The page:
Swimming is a life skill. And a scholarship sport.
Formally introducing music into your child’s life, on the other hand, is proven to improve memory and math skills. The folks at Kindermusik – for whom I have a strong affinity – state that music “helps [kids'] brain cells make the connections needed for virtually every kind of intelligence.”
There is, in fact, study after study reporting the positive benefits that music has on brain development and IQ – right from birth.
Meet Marcie. She makes all kinds of music, but as an academic pursuing her masters in elementary education with creative arts integration, she’s passionate about music for children. For her, it’s not just about catchy tunes, easy melodies and words that rhyme with “booger.” It’s about music as communication and play therapy, encouraging teamwork and fostering friendships.
Marcie’s no stranger to the music biz and managed to fund an entire album, called Make a Discovery (songs for kids) with the help of a site called Kickstarter. Just what does an artist who actually believes in the power of music do when she doesn’t have to recoup the investment of making an album?
She gives it away. For free. With no strings.
I had to ask Marcie to clarify when she contacted me. “Like, for free FREE?” I asked. Yep. Really – you can download all 20 songs (plus some bonus features like extra tracks and picture eBooks) from anywhere in the world, anytime, and not pay a penny.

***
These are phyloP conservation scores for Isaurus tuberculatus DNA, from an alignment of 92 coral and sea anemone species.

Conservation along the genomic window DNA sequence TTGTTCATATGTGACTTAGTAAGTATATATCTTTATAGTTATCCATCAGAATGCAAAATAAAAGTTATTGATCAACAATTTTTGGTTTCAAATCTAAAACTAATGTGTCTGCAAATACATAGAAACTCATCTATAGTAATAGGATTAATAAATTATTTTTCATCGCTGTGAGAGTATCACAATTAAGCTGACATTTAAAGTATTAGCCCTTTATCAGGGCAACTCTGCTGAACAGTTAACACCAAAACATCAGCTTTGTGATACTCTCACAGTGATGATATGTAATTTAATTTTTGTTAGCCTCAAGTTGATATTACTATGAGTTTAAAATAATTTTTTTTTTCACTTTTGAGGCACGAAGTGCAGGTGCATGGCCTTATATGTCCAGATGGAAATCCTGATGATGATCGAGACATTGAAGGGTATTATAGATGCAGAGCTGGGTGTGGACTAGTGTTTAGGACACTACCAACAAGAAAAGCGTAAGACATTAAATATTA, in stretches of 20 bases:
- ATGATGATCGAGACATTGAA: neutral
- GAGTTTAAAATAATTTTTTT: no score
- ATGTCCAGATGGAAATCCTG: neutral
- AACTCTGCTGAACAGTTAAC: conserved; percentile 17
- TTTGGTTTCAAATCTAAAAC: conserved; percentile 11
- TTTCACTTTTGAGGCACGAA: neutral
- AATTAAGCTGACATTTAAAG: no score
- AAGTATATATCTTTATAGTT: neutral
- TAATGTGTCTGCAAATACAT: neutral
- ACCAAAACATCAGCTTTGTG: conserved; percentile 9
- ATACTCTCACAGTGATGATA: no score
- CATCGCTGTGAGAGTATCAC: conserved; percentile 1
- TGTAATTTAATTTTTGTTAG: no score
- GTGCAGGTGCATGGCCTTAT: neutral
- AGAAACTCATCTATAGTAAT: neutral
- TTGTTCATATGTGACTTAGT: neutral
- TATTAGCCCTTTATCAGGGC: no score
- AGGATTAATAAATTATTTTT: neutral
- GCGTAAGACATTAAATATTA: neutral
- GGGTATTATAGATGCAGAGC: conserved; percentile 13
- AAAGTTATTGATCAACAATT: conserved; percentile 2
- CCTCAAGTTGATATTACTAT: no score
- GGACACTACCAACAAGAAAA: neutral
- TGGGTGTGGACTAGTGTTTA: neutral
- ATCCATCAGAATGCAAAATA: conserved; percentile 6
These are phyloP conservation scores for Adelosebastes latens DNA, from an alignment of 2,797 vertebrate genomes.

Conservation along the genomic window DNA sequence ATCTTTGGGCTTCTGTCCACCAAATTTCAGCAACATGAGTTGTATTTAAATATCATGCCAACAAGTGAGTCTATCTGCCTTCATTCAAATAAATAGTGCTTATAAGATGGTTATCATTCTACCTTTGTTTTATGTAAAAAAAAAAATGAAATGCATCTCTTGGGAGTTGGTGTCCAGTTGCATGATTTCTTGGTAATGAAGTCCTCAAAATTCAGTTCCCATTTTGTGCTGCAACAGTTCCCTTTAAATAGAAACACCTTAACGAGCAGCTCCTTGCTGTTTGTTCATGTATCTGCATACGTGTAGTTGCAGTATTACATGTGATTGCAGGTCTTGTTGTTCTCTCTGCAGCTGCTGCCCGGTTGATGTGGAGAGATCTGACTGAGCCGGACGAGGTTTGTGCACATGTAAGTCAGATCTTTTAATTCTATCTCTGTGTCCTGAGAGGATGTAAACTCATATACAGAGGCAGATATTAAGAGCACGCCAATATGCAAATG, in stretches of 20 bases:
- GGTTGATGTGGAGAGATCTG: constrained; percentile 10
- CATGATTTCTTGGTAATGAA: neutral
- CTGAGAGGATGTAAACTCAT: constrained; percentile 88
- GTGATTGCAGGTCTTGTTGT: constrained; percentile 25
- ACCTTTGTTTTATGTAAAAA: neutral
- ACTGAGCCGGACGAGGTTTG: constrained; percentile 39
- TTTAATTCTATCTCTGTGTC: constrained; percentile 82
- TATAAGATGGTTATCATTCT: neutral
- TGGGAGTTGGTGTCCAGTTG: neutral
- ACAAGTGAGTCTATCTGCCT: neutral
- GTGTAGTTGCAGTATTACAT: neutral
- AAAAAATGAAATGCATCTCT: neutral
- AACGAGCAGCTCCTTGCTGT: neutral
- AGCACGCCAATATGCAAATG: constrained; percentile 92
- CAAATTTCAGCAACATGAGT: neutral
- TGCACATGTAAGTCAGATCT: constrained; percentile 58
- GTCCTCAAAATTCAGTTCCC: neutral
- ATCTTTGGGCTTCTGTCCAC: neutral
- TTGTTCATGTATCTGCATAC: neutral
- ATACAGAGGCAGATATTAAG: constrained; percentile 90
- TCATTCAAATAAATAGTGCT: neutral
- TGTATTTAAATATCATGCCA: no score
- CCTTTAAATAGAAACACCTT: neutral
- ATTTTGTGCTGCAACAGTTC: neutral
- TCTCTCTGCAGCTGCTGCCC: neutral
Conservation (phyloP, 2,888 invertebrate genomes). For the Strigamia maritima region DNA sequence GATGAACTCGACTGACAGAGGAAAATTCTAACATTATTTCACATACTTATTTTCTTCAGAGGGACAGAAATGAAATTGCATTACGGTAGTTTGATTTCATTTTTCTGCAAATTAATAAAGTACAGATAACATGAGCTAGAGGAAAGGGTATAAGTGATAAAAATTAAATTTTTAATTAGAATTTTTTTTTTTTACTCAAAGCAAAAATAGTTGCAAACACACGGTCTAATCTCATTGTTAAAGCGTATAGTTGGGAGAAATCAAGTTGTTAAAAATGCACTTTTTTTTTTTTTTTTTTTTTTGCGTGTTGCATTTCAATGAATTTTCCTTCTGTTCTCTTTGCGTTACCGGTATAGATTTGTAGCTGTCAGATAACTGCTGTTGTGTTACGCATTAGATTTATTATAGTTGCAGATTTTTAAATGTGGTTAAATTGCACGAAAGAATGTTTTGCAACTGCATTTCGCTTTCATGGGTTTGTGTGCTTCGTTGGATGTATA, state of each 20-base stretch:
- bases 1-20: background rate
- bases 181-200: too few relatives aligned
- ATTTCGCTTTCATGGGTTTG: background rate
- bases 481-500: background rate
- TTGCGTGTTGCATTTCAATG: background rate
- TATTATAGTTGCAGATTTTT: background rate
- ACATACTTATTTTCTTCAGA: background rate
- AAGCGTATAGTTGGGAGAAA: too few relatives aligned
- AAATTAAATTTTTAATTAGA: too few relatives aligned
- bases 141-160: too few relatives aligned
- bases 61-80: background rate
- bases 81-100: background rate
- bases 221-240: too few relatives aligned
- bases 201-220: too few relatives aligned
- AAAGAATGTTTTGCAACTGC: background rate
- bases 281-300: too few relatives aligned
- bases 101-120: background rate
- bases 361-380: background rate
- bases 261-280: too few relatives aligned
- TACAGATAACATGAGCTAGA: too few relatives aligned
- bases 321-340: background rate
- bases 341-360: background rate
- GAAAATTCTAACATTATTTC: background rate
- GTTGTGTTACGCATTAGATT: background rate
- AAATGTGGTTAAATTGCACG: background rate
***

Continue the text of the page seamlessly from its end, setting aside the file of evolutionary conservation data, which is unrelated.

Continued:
Then listen to fun songs like “Faeryland,” which dances along as a chipper fairy might. “Make a Discovery” really shows off Marcie’s dance-track background, with the most house-like tune I’ve ever heard on a kids’ CD. Seriously, you could bust out a disco ball, dim the lights (maybe grab a couple of LITE-BRITEs for pops of kid-friendly colour) and dance your butt off with the kids to this one.
There’s even a rendition of “When You Wish Upon a Star,” where Marcie goes full-on Disney. I can picture myself singing “Close Your Eyes” to my kids at bedtime – OK, maybe the abridged version since it’s five minutes long.
I really like “Talk it Out.” It’s got a nice melody and encourages kids to use their words to solve problems – a message that I know I can do a better job of imparting, even just between The K Man and Miss Q.
The best part, of course, is that if there’s a song or two that doesn’t float your boat, just delete them from your playlist – because they’re FREE. (I love free.)
Actual CDs – the kind that come in a case, not an MP3 format – are available free of charge for schools, libraries, community centres, hospitals and charitable organizations. You can find Marcie on email, Twitter or Facebook.
Now go get some free kids’ music!
This post has been sponsored by Kids Music by Marcie.